Economic Recovery Package Provides Additional Protections for Whistleblowers
On February 17, 2009, President Obama signed into law the $787 billion economic recovery package titled the American Recovery and Reinvestment Act of 2009 (“ARRA”). One provision of the ARRA that received little attention, but that could have significant repercussions, is Section 1553, which provides additional whistleblower protections to all employees of non-federal employers that receive funding under ARRA.
Who is Protected
Section 1553 concerns non-federal employers that have received funding from the Federal Government, at least some of which has been “appropriated or otherwise made available” by ARRA. It prohibits such employers from discharging, demoting or otherwise discriminating against any employee who discloses what the employee reasonably believes is evidence of gross mismanagement or gross waste of ARRA funds, a substantial danger to public health or safety relating to the use of ARRA funds, or any violation of law, rule or regulation related to the ARRA funds.
Making a Claim
Section 1553 contains no statute of limitations on an employee claim for reprisal. However, a protected employee seeking to make a claim for wrongful reprisal must exhaust all administrative remedies before pursuing a civil action.
Specifically, a protected employee must first submit a complaint to the appropriate inspector general. To prevail, such employee must establish one of the following: (1) the employee’s disclosure was a contributing factor in the reprisal, (2) the official undertaking the reprisal knew of the employee’s disclosure, or (3) the reprisal occurred within a period of time after the employee’s disclosure such that a reasonable person could conclude the disclosure was a contributing factor in the reprisal. The employee’s claim may be rebutted by clear and convincing evidence demonstrating that the same reprisal action would have been taken in the absence of the disclosure.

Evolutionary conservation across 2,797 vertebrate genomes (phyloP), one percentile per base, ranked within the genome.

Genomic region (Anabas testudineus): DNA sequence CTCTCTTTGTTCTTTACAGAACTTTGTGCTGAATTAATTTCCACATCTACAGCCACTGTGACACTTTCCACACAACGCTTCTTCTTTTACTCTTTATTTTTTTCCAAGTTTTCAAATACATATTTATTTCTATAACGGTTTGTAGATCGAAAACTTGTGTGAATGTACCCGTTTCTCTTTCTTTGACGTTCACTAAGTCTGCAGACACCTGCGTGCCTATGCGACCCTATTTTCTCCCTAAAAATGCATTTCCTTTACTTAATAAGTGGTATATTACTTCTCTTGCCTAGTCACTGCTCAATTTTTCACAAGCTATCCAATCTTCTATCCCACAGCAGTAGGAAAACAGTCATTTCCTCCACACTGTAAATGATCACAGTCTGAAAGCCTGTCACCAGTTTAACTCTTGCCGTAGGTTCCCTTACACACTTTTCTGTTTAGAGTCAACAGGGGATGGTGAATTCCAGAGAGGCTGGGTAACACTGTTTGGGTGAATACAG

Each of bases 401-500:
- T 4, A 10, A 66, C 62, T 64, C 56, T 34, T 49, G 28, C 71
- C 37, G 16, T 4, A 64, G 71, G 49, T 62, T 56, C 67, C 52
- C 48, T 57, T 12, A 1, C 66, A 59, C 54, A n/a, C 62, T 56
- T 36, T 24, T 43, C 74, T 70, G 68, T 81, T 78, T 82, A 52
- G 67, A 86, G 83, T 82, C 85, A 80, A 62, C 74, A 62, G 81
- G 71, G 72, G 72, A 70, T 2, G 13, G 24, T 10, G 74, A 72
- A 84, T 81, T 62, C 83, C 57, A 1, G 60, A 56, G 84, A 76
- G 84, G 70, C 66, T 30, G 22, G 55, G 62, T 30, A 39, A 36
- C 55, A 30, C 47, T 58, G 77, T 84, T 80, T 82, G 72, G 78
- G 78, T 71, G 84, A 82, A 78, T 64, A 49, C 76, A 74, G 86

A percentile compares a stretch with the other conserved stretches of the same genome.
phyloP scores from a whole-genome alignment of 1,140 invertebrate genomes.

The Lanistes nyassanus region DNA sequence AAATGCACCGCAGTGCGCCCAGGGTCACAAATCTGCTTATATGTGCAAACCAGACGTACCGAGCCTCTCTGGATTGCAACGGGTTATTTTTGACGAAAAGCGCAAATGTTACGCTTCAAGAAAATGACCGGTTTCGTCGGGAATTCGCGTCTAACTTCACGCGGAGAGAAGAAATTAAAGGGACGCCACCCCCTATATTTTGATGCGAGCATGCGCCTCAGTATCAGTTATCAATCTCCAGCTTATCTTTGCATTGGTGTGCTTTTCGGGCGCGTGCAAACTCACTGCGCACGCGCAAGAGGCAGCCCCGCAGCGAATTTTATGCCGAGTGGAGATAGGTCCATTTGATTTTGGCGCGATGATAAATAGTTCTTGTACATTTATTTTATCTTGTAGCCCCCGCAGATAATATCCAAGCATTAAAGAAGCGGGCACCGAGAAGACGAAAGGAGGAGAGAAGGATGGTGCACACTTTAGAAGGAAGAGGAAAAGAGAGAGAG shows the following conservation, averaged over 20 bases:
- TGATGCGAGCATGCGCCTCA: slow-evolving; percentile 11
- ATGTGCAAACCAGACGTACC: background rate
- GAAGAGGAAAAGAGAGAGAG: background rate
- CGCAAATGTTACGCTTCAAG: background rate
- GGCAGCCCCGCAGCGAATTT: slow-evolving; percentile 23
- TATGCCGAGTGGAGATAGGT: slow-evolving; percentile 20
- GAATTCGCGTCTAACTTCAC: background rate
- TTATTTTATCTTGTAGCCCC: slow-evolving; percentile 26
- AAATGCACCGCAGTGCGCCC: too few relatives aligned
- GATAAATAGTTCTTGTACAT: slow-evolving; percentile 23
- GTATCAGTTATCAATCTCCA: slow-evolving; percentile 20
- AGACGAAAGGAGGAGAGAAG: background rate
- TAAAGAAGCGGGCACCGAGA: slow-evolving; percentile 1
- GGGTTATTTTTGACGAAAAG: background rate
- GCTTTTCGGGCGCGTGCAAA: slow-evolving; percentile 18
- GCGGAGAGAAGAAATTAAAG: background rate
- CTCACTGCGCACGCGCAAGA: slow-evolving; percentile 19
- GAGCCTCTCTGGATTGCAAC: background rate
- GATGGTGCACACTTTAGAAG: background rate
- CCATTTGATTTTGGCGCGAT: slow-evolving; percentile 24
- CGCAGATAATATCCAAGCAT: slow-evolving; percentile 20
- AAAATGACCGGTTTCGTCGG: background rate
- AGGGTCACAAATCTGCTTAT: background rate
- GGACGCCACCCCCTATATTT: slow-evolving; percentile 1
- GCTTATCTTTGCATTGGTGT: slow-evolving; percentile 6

Absent an extension of time, the head of the agency has 210 days to make a determination on the complaint. If the head of an agency denies relief in whole or in part, does not issue an order within 210 days after the submission of a complaint (or within 30 days of expiration of extension of time), or decides not to investigate or to discontinue investigation, the employee may then bring a civil action in the appropriate U.S. District Court, without regard to the amount in controversy.
If the employee’s claim prevails, the agency or court may order the employer to abate the reprisal, or to reinstate the employee together with the compensation (including back pay), compensatory damages, employment benefits and all costs and expenses — including attorneys’ fees and expert witnesses’ fees — reasonably incurred in bringing the complaint. Unlike many other federal laws, Section 1553 contains no statutory damages cap.
Other Notable Provisions
Section 1553 protects employees from discharge related to their disclosures made to any state or federal regulatory or law enforcement agency, to their supervisors, to a court or grand jury, or even to a member of Congress. They are protected as well from discharge for disclosures made in the ordinary course of their duties.
Finally, Section 1553 claims cannot be waived by any agreement, policy, form or condition of employment and are not subject to any pre-dispute arbitration agreement, except as provided in a collective bargaining agreement. See Section 1553(d). This means that unlike other federal whistleblower laws, Section 1553 claims cannot be waived through a severance package and are not covered by an employment agreement arbitration clause.
It is not immediately apparent whether this provision will result in more employee whistleblowing with respect to ARRA funds, as Section 1553 does not have the same kind of incentives that the False Claims Act has, for example, with respect to fraud perpetrated on the Federal Government. However, at minimum the Section may provide employees an additional argument against their employers in litigation over discharges, particularly given that an employee may rely on the proximity between the disclosure and reprisal event to meet Section 1553’s burden of proof requirements.
To review the text of the American Recovery and Reinvestment Act of 2009, including Section 1553, please click here.